A water-based extract of tulsi decreased blood sugar levels in a study of diabetic rats [11].

3) Immune Function (Th1 and Th2)

Daily ingestion of 300 mg capsules of tulsi leaf extract significantly increased IFN-y, IL-4, and T-helper cells, and natural killer cell activity – all important components of the immune system – after four weeks of intervention in 24 healthy volunteers [12].

Tulsi appears to increase both the Th1 and Th2 immune responses [13].

Larger studies will determine the extent of tulsi’s effect on the immune system and whether it could be useful in any clinical situations.

4) Bone Healing

A tulsi extract significantly reduced the healing time after a jaw fracture in 29 patients. Tulsi may increase calcium uptake, bone calcification, or enzymes involved in bone remodeling, such as alkaline phosphatase [14].

Animal & Cell Research (Lacking Evidence)

No clinical evidence supports the use of holy basil for any of the conditions listed in this section. Below is a summary of the existing animal and cell-based research, which should guide further investigational efforts. However, the studies listed below should not be interpreted as supportive of any health benefit.

5) Inflammation

Tulsi essential oil had strong anti-inflammatory effects in an animal model of granulomatous disease [15].

COX-2 is a molecule commonly targeted by anti-inflammatory medications. Tulsi is a natural COX-2 inhibitor [16].

A study on tulsi extract showed significant anti-inflammatory activity in human cells, validating its traditional use in treating cardiovascular disease [17].

A purified extract of the fresh leaves and stems of tulsi yielded appreciable amounts of eugenol, as well as the following compounds: cirsilineol, cirsimaritin, isothymusin, isothymonin, apigenin, and rosmarinic acid [18].

The anti-inflammatory activity of these compounds was comparable to ibuprofen, naproxen, and aspirin at 10-, 10-, and 1000-microM concentrations, respectively [18].

In animal and cell studies, tulsi has shown anti-inflammatory properties. These may have applications in humans, but clinical studies are lacking.

6) Cognitive Function

In rats, tulsi promotes memory and attention by inhibiting acetylcholinesterase, thus increasing acetylcholine levels [19].

Tulsi inhibited MMP9 in a cell study, suggesting that it may help to restore the integrity of the blood-brain barrier (BBB) [20].

A water extract of dried tulsi protected against drug- and aging-induced memory problems in mice, indicating that tulsi may be beneficial in the treatment of cognitive disorders such as Alzheimer’s disease and dementia [21].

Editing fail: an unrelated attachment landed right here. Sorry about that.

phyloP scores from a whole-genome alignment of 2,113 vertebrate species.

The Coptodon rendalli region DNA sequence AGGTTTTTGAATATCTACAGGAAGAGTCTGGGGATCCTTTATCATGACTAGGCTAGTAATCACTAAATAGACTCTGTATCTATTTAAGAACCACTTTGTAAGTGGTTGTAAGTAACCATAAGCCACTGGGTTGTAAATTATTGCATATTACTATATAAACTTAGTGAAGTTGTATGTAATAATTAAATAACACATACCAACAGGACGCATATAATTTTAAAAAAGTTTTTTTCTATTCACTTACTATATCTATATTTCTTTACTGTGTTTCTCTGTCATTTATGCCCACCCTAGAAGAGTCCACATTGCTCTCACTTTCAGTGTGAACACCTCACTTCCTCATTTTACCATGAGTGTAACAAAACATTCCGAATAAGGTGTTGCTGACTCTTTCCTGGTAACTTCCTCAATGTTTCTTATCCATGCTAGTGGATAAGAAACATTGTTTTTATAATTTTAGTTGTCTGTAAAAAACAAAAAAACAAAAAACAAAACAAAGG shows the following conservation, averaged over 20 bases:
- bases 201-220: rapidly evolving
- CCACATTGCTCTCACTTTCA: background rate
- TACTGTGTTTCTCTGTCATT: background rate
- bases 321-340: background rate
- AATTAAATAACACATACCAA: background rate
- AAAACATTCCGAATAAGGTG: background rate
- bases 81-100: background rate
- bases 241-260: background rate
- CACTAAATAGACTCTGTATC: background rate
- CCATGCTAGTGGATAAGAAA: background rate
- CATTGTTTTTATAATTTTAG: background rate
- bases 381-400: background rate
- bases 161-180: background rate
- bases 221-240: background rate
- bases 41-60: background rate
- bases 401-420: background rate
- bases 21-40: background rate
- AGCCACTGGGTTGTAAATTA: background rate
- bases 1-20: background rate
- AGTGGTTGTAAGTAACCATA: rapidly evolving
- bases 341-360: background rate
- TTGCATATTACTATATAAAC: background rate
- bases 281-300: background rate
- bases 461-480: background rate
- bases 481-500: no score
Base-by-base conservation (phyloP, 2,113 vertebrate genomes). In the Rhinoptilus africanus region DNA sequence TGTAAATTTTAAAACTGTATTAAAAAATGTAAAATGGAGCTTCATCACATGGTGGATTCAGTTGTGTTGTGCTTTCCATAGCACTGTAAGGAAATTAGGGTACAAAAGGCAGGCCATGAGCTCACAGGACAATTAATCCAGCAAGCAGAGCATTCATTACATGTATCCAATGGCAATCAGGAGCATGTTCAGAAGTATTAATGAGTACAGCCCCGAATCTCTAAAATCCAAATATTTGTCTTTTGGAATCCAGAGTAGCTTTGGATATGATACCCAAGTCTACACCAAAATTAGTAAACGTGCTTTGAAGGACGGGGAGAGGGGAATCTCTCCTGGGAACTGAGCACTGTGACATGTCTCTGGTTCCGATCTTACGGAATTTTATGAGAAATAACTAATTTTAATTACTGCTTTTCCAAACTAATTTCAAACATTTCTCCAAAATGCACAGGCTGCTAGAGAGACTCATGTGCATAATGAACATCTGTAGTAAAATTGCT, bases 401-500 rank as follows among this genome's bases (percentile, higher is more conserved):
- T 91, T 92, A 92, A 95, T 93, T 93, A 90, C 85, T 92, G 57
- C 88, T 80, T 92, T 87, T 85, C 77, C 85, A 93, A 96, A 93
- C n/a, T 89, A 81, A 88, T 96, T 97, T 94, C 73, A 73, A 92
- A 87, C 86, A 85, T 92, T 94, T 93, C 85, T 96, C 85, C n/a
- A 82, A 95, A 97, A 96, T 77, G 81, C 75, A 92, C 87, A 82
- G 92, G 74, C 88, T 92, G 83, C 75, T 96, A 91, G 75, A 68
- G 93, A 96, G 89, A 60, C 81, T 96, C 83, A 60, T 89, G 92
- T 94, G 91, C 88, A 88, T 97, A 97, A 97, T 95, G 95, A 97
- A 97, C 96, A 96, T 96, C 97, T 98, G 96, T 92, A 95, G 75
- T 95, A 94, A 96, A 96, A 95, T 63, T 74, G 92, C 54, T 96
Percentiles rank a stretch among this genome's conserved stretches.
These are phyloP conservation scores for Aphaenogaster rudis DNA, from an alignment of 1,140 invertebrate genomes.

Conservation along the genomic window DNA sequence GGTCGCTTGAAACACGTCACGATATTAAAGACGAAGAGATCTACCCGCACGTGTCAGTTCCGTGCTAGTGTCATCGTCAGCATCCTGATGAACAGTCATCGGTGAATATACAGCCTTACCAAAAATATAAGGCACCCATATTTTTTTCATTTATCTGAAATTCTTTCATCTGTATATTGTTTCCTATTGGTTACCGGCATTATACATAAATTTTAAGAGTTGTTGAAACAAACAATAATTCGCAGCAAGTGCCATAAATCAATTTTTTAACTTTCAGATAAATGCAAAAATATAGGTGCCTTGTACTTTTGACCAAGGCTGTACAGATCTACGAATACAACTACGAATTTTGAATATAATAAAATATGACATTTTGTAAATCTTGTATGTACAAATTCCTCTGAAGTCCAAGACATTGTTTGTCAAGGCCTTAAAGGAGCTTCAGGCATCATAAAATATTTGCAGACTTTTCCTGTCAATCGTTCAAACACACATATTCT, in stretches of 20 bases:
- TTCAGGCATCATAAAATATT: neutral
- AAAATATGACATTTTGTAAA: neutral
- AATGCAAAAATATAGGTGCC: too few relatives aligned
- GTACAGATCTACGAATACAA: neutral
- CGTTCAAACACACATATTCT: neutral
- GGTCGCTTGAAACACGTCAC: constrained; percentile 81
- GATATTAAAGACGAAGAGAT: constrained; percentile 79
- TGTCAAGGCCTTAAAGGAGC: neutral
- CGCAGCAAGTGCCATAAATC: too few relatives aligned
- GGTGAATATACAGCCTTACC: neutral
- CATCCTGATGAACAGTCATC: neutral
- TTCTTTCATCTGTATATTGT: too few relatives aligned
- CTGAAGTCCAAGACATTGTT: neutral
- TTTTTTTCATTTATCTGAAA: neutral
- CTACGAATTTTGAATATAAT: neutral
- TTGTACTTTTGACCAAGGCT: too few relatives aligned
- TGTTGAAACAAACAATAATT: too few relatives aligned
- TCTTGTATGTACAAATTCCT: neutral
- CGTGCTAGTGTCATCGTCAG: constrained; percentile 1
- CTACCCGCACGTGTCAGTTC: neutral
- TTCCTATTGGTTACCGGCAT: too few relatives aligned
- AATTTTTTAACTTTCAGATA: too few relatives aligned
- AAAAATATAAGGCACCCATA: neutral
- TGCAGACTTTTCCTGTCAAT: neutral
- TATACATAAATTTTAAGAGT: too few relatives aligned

Tulsi extract may prevent convulsions via its effects on the Central Nervous System (CNS) according to animal studies [22, 23].

While promising, all of these studies were conducted in animals. Future research will determine whether tulsi is at all effective in humans.

In animal studies, tulsi extracts have shown some potential to improve cognitive function.

7) Heart Health

An alcohol extract of tulsi leaves reduced heart tissue inflammation in a mouse model of a heart attack (myocardial infarction), possibly due to its high phenol content [24].

Tulsi extract may prevent cardiovascular disease by inhibiting myeloperoxidase (MPO), an oxidative enzyme that may cause plaque accumulation in the arteries (known as atherosclerosis) [25].

A study on tulsi extract showed significant anti-inflammatory activity in human cells, validating its traditional use in treating cardiovascular disease [17].

Tulsi leaf essential oil was shown to lower cholesterol and protect the heart via its antioxidant effects (in rat studies) [26].

In a study of rabbits, tulsi leaf significantly decreased blood levels of cholesterol, triacylglycerol (formerly called triglycerides), and LDL cholesterol with a significant increase in HDL cholesterol [27].

Again, however, all of these studies were conducted in animals or cells. Future human trials will provide better-quality data.

Tulsi was able to improve cardiovascular function in animal studies.

8) High Blood Pressure

Because tulsi is rich in potassium (18,991 µg/g), according to a trace element study, some researchers are studying whether it can reduce blood pressure [28].

In a cell study, the tulsi extract/fractions eugenol and tulsi oil inhibit ACE (an enzyme that increases blood pressure) in a concentration-dependent manner and therefore may help reduce blood pressure [29].

Note that these are extremely early results that have not yet been studied in humans, or even in animals. Clinical studies will be required to determine whether tulsi is effective for this purpose.

9) Liver Health